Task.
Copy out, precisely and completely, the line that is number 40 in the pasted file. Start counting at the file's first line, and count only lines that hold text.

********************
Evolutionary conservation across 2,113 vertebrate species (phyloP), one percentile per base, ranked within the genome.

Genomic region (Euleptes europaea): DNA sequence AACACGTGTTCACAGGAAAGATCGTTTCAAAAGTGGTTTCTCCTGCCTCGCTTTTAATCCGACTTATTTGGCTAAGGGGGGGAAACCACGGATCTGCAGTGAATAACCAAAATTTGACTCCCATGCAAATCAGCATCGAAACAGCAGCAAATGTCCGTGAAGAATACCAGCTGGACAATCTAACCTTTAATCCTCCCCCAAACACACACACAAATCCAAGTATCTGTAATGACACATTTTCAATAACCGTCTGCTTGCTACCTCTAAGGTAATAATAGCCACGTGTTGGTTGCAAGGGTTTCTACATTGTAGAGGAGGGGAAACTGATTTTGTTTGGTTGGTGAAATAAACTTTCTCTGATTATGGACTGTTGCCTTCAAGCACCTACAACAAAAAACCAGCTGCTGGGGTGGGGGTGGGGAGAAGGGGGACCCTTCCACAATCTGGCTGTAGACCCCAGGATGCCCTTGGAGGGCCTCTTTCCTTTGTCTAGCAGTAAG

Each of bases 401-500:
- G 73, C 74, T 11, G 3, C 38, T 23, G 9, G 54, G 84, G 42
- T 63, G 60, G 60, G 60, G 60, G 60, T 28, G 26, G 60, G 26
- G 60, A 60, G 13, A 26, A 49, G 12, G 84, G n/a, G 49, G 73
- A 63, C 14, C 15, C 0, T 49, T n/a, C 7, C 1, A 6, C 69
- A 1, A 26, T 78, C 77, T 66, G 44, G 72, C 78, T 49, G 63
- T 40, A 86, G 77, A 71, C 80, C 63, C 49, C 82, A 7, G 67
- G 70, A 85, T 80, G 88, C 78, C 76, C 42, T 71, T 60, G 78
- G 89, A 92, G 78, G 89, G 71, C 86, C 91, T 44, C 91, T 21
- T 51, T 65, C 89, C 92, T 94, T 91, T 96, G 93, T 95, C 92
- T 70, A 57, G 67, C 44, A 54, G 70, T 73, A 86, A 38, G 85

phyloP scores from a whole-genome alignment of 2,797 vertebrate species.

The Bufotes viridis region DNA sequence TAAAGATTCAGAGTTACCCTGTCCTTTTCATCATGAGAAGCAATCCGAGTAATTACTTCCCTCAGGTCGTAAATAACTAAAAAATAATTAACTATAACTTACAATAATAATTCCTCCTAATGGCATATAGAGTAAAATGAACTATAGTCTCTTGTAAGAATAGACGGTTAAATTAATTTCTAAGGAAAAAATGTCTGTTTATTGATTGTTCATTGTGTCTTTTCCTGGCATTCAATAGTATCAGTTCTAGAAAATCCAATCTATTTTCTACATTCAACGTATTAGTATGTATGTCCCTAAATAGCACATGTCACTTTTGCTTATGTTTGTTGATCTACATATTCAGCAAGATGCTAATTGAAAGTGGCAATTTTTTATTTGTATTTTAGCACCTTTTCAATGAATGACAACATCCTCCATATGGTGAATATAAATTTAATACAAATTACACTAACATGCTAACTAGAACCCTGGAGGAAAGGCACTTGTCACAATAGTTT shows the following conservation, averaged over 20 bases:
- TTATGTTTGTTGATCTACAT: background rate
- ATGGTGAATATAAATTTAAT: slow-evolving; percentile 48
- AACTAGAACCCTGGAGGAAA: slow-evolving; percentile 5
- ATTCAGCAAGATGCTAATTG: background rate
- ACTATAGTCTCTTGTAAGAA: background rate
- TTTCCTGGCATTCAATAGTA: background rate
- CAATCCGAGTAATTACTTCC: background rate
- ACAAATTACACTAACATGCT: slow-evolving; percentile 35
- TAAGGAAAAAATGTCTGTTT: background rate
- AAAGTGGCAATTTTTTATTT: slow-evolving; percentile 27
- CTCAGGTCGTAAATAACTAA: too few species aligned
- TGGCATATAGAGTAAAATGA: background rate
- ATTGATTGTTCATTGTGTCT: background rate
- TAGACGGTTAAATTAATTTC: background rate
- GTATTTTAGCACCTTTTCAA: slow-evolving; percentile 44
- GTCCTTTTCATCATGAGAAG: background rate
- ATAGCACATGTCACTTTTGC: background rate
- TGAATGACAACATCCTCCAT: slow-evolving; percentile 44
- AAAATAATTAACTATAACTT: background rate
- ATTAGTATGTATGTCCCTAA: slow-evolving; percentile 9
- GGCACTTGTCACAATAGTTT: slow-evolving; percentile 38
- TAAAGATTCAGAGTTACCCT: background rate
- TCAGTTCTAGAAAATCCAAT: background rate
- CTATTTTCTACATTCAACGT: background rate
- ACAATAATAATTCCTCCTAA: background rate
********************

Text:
- ACAATAATAATTCCTCCTAA: background rate